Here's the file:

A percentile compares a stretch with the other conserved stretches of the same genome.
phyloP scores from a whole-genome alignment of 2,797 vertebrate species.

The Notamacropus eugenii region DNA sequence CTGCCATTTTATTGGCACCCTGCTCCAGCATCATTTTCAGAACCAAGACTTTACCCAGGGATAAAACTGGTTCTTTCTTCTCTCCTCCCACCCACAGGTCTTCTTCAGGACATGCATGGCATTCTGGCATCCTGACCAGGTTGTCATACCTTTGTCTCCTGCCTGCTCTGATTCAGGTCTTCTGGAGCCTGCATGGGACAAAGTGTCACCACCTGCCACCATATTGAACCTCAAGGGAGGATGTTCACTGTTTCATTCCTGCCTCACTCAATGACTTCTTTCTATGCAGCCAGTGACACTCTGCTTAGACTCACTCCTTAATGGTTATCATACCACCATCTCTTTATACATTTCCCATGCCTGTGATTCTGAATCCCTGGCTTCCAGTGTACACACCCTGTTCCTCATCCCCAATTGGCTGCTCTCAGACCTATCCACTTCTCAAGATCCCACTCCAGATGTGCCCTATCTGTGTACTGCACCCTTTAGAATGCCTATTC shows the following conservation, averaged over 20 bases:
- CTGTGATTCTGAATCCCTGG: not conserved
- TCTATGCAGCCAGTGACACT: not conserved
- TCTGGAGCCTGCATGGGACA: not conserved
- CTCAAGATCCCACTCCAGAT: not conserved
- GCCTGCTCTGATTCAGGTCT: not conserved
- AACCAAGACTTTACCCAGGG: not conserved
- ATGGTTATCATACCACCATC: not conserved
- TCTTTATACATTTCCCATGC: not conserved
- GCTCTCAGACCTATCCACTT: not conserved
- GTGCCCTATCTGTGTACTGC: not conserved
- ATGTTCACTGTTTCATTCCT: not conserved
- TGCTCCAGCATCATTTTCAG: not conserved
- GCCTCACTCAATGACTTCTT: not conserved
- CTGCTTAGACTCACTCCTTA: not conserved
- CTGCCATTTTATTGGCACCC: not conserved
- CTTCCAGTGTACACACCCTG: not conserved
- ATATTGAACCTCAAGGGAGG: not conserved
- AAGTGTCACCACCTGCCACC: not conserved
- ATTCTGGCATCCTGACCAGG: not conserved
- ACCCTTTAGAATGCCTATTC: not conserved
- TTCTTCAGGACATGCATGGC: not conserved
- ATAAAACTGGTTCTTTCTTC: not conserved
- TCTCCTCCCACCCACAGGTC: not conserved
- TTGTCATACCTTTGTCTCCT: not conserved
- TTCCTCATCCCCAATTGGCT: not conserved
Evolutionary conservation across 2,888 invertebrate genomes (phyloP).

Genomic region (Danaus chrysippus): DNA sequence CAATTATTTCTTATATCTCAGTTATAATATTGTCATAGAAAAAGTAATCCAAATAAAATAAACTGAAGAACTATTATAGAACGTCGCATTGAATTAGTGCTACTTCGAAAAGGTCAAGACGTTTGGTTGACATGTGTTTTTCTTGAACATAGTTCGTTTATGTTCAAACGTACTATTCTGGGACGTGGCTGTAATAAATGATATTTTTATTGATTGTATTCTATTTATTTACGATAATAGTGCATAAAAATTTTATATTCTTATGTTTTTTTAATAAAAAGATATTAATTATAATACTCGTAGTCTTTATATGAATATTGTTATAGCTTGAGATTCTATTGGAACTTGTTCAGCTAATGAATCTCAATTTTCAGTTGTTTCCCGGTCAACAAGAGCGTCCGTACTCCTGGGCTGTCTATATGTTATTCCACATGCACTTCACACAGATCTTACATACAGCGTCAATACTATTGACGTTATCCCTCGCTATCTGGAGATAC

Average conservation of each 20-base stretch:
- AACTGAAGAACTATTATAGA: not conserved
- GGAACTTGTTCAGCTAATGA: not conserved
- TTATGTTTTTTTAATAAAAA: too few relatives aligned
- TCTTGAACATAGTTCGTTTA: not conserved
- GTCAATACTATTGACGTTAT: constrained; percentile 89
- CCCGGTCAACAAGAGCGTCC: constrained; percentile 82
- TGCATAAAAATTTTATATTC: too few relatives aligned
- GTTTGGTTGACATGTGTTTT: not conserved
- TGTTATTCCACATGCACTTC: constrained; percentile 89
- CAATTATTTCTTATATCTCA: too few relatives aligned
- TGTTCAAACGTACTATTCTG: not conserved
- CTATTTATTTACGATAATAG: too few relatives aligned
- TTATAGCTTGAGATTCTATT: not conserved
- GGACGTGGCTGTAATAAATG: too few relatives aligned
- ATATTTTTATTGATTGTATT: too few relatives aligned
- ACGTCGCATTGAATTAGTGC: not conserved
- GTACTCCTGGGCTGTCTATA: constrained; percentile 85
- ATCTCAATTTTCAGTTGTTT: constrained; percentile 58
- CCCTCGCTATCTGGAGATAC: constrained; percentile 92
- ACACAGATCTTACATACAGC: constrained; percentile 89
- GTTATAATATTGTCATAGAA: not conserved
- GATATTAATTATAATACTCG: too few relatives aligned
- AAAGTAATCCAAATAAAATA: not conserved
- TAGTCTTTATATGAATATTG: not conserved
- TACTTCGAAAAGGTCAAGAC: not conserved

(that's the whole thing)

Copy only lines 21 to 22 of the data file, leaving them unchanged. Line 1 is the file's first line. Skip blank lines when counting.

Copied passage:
- AAGTGTCACCACCTGCCACC: not conserved
- ATTCTGGCATCCTGACCAGG: not conserved